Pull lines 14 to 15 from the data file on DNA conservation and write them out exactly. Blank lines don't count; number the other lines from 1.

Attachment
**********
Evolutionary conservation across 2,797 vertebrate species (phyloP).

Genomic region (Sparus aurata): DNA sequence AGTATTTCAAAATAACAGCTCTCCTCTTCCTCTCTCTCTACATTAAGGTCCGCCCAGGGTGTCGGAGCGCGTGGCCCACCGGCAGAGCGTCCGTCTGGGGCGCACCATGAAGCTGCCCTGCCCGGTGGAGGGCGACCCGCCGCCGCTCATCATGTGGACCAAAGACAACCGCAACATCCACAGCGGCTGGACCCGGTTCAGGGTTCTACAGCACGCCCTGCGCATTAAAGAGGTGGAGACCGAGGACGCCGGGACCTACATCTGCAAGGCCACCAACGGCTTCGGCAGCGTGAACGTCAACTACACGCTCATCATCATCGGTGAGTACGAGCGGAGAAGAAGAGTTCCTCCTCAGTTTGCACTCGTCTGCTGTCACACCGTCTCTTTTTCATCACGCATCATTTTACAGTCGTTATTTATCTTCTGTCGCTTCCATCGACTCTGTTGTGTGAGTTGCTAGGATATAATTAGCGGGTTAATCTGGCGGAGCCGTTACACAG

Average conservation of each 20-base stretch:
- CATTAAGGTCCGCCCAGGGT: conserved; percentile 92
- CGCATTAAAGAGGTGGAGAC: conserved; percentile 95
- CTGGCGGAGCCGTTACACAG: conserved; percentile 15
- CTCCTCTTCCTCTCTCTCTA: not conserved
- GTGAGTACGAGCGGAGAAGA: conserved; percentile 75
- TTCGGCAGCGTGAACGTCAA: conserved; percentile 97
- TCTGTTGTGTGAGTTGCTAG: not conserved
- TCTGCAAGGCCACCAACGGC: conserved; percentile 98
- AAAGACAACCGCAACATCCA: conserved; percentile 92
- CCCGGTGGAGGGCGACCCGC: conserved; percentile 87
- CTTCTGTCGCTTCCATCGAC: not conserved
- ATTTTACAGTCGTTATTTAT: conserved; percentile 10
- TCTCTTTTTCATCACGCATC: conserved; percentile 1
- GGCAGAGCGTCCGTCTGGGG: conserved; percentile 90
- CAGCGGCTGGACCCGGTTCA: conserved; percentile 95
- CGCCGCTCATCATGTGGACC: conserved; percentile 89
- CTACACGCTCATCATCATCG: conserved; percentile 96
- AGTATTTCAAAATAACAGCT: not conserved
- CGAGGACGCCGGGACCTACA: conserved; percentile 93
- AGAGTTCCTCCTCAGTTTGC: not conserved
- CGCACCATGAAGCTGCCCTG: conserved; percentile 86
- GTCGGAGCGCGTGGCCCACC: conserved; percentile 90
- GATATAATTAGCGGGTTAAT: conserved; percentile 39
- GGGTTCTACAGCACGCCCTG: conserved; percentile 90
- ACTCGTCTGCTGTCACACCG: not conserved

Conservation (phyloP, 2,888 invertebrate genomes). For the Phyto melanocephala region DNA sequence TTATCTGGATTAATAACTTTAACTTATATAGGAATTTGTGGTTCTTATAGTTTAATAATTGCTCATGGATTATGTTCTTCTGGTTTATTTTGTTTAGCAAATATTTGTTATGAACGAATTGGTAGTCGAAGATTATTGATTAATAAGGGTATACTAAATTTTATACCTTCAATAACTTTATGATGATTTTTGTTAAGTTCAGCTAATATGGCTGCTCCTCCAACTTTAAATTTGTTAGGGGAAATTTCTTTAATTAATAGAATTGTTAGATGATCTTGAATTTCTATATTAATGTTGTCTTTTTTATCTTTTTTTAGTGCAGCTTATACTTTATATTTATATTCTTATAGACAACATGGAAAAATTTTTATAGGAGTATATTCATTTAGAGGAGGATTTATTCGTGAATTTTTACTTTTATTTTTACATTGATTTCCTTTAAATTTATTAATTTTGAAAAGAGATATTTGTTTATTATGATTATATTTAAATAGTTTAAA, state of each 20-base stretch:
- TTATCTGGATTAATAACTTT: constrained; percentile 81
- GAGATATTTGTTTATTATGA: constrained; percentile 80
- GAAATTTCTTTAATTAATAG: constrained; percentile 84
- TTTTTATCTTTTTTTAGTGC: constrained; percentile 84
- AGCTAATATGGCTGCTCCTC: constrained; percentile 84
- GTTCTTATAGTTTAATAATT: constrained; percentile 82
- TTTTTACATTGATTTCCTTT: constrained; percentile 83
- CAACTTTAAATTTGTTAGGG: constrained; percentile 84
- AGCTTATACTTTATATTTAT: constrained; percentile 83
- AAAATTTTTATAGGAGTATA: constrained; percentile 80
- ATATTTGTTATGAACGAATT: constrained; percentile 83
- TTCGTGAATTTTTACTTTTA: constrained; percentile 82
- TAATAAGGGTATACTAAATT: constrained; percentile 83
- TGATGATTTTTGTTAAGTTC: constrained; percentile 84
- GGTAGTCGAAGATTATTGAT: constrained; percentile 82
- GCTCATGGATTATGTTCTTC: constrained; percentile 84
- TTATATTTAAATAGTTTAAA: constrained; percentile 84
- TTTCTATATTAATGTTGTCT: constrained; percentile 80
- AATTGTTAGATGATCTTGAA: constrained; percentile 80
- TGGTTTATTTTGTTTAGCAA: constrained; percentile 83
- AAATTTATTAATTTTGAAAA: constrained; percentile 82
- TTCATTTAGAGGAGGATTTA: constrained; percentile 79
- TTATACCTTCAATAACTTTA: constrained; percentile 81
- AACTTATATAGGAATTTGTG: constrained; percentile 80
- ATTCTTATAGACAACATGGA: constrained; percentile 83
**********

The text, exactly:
- CTTCTGTCGCTTCCATCGAC: not conserved
- ATTTTACAGTCGTTATTTAT: conserved; percentile 10